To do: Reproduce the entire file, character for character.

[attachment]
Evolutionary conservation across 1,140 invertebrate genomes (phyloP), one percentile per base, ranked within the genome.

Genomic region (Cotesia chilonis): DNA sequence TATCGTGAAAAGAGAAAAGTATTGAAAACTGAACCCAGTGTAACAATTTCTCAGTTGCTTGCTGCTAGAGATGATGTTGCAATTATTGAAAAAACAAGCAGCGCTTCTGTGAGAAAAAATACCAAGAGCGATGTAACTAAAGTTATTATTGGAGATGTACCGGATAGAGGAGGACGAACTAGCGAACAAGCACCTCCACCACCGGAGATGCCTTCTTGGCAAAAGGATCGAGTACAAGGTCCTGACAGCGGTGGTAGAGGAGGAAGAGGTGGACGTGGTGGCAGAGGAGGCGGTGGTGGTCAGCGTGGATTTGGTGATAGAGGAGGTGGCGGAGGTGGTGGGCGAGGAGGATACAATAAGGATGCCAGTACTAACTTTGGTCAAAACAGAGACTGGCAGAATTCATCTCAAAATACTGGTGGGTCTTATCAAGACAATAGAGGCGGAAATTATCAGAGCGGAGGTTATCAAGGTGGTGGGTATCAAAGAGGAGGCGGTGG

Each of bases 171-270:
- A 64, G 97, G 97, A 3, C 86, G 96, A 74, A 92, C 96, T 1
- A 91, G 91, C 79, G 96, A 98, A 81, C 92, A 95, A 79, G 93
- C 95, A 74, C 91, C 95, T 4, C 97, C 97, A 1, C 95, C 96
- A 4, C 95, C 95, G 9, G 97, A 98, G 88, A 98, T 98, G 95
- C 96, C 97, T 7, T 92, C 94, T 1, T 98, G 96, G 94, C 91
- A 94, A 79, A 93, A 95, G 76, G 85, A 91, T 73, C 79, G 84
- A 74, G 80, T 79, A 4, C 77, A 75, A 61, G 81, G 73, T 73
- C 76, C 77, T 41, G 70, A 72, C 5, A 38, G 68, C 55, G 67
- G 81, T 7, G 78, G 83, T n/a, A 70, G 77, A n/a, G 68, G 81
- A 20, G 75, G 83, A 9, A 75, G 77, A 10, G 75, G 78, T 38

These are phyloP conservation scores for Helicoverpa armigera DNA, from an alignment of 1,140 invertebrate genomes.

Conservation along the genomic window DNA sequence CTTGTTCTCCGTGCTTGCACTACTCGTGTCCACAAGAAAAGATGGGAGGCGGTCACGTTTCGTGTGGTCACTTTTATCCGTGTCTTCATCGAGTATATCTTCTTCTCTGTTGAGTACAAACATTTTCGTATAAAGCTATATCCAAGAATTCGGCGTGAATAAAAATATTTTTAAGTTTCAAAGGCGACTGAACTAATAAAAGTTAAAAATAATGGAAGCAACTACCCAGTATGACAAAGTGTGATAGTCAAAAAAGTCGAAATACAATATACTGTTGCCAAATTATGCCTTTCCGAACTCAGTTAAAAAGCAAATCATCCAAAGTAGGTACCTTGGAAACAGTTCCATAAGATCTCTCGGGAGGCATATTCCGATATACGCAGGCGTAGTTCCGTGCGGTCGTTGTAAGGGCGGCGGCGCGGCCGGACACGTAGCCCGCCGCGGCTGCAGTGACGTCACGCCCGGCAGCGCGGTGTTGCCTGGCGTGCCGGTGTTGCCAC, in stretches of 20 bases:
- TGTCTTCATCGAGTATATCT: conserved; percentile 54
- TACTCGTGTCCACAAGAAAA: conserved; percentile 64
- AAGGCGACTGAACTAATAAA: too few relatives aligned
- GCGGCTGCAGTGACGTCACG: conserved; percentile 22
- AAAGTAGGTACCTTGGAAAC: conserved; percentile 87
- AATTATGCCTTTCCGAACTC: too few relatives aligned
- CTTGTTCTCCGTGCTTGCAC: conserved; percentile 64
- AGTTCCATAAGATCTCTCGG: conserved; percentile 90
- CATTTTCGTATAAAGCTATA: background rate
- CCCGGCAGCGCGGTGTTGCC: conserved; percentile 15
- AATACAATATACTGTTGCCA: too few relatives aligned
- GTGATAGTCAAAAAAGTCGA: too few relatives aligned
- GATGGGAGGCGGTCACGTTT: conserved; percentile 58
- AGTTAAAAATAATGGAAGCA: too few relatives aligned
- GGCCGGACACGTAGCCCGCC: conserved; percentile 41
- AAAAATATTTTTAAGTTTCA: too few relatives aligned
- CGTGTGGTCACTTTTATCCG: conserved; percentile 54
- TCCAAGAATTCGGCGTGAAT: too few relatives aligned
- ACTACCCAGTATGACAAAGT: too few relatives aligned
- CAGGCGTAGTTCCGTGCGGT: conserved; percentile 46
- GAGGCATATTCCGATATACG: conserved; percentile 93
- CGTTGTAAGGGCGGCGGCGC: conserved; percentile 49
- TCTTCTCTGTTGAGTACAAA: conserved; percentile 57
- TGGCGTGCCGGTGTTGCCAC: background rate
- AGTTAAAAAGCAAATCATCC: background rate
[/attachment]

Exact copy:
Evolutionary conservation across 1,140 invertebrate genomes (phyloP), one percentile per base, ranked within the genome.

Genomic region (Cotesia chilonis): DNA sequence TATCGTGAAAAGAGAAAAGTATTGAAAACTGAACCCAGTGTAACAATTTCTCAGTTGCTTGCTGCTAGAGATGATGTTGCAATTATTGAAAAAACAAGCAGCGCTTCTGTGAGAAAAAATACCAAGAGCGATGTAACTAAAGTTATTATTGGAGATGTACCGGATAGAGGAGGACGAACTAGCGAACAAGCACCTCCACCACCGGAGATGCCTTCTTGGCAAAAGGATCGAGTACAAGGTCCTGACAGCGGTGGTAGAGGAGGAAGAGGTGGACGTGGTGGCAGAGGAGGCGGTGGTGGTCAGCGTGGATTTGGTGATAGAGGAGGTGGCGGAGGTGGTGGGCGAGGAGGATACAATAAGGATGCCAGTACTAACTTTGGTCAAAACAGAGACTGGCAGAATTCATCTCAAAATACTGGTGGGTCTTATCAAGACAATAGAGGCGGAAATTATCAGAGCGGAGGTTATCAAGGTGGTGGGTATCAAAGAGGAGGCGGTGG

Each of bases 171-270:
- A 64, G 97, G 97, A 3, C 86, G 96, A 74, A 92, C 96, T 1
- A 91, G 91, C 79, G 96, A 98, A 81, C 92, A 95, A 79, G 93
- C 95, A 74, C 91, C 95, T 4, C 97, C 97, A 1, C 95, C 96
- A 4, C 95, C 95, G 9, G 97, A 98, G 88, A 98, T 98, G 95
- C 96, C 97, T 7, T 92, C 94, T 1, T 98, G 96, G 94, C 91
- A 94, A 79, A 93, A 95, G 76, G 85, A 91, T 73, C 79, G 84
- A 74, G 80, T 79, A 4, C 77, A 75, A 61, G 81, G 73, T 73
- C 76, C 77, T 41, G 70, A 72, C 5, A 38, G 68, C 55, G 67
- G 81, T 7, G 78, G 83, T n/a, A 70, G 77, A n/a, G 68, G 81
- A 20, G 75, G 83, A 9, A 75, G 77, A 10, G 75, G 78, T 38

These are phyloP conservation scores for Helicoverpa armigera DNA, from an alignment of 1,140 invertebrate genomes.

Conservation along the genomic window DNA sequence CTTGTTCTCCGTGCTTGCACTACTCGTGTCCACAAGAAAAGATGGGAGGCGGTCACGTTTCGTGTGGTCACTTTTATCCGTGTCTTCATCGAGTATATCTTCTTCTCTGTTGAGTACAAACATTTTCGTATAAAGCTATATCCAAGAATTCGGCGTGAATAAAAATATTTTTAAGTTTCAAAGGCGACTGAACTAATAAAAGTTAAAAATAATGGAAGCAACTACCCAGTATGACAAAGTGTGATAGTCAAAAAAGTCGAAATACAATATACTGTTGCCAAATTATGCCTTTCCGAACTCAGTTAAAAAGCAAATCATCCAAAGTAGGTACCTTGGAAACAGTTCCATAAGATCTCTCGGGAGGCATATTCCGATATACGCAGGCGTAGTTCCGTGCGGTCGTTGTAAGGGCGGCGGCGCGGCCGGACACGTAGCCCGCCGCGGCTGCAGTGACGTCACGCCCGGCAGCGCGGTGTTGCCTGGCGTGCCGGTGTTGCCAC, in stretches of 20 bases:
- TGTCTTCATCGAGTATATCT: conserved; percentile 54
- TACTCGTGTCCACAAGAAAA: conserved; percentile 64
- AAGGCGACTGAACTAATAAA: too few relatives aligned
- GCGGCTGCAGTGACGTCACG: conserved; percentile 22
- AAAGTAGGTACCTTGGAAAC: conserved; percentile 87
- AATTATGCCTTTCCGAACTC: too few relatives aligned
- CTTGTTCTCCGTGCTTGCAC: conserved; percentile 64
- AGTTCCATAAGATCTCTCGG: conserved; percentile 90
- CATTTTCGTATAAAGCTATA: background rate
- CCCGGCAGCGCGGTGTTGCC: conserved; percentile 15
- AATACAATATACTGTTGCCA: too few relatives aligned
- GTGATAGTCAAAAAAGTCGA: too few relatives aligned
- GATGGGAGGCGGTCACGTTT: conserved; percentile 58
- AGTTAAAAATAATGGAAGCA: too few relatives aligned
- GGCCGGACACGTAGCCCGCC: conserved; percentile 41
- AAAAATATTTTTAAGTTTCA: too few relatives aligned
- CGTGTGGTCACTTTTATCCG: conserved; percentile 54
- TCCAAGAATTCGGCGTGAAT: too few relatives aligned
- ACTACCCAGTATGACAAAGT: too few relatives aligned
- CAGGCGTAGTTCCGTGCGGT: conserved; percentile 46
- GAGGCATATTCCGATATACG: conserved; percentile 93
- CGTTGTAAGGGCGGCGGCGC: conserved; percentile 49
- TCTTCTCTGTTGAGTACAAA: conserved; percentile 57
- TGGCGTGCCGGTGTTGCCAC: background rate
- AGTTAAAAAGCAAATCATCC: background rate